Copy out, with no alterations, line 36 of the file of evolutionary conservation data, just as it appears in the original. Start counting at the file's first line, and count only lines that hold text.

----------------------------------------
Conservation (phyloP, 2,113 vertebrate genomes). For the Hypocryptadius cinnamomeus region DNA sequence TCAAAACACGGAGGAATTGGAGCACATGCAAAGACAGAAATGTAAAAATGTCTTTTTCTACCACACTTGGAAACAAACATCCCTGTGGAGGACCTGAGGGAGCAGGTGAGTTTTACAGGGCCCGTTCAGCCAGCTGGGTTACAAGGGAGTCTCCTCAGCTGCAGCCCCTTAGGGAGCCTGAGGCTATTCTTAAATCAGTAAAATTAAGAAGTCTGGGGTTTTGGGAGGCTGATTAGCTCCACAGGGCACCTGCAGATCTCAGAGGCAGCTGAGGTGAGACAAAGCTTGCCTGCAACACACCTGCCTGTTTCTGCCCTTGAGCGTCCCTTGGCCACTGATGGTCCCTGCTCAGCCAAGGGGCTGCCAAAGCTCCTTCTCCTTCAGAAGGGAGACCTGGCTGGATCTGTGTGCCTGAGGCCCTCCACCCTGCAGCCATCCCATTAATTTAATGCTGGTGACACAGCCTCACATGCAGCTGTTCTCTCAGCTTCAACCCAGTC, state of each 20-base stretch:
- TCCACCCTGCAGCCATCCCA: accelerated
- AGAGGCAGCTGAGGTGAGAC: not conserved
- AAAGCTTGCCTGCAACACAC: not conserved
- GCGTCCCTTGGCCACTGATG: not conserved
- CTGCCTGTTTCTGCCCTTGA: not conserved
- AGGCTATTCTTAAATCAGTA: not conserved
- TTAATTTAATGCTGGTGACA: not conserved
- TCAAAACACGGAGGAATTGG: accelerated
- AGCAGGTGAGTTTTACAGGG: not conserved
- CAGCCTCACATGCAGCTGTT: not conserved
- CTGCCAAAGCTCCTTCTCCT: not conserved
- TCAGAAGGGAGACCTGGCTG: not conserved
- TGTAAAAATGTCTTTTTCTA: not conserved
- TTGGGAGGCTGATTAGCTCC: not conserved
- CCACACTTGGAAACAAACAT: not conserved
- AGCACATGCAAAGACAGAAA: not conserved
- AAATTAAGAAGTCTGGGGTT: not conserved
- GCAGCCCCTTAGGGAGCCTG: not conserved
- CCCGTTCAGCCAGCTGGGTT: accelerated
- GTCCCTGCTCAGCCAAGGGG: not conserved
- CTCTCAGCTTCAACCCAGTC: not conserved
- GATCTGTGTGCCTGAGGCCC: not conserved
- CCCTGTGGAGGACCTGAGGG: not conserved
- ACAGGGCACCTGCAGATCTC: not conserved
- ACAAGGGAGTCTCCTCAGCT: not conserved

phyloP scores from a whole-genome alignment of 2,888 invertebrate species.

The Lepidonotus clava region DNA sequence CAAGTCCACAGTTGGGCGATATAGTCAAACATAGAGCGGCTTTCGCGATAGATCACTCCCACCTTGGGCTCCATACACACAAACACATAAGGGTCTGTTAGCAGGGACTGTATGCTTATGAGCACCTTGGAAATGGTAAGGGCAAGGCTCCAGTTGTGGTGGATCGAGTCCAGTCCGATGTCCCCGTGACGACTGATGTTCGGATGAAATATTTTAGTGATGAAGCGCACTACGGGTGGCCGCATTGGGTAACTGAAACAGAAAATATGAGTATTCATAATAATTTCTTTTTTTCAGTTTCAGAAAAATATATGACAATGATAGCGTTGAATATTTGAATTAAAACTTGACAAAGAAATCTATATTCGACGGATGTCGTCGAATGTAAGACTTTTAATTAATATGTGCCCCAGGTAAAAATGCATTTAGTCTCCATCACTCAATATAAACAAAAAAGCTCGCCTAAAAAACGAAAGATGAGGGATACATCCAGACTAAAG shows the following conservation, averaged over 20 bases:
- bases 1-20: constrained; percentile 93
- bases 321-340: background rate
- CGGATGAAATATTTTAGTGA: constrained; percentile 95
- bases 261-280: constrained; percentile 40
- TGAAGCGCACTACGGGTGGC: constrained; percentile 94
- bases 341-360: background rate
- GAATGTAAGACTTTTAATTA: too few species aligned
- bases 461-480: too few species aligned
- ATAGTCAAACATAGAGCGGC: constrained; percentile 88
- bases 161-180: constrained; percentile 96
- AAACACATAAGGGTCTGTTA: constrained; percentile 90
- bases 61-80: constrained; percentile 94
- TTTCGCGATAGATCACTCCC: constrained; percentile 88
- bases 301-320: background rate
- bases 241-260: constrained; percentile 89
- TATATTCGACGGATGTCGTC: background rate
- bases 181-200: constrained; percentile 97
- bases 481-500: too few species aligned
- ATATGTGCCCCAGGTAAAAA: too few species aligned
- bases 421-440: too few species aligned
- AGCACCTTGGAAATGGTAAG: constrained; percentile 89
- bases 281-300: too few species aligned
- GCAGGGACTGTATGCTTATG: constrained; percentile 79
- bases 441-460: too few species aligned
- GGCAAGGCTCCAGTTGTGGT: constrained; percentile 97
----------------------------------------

- bases 461-480: too few species aligned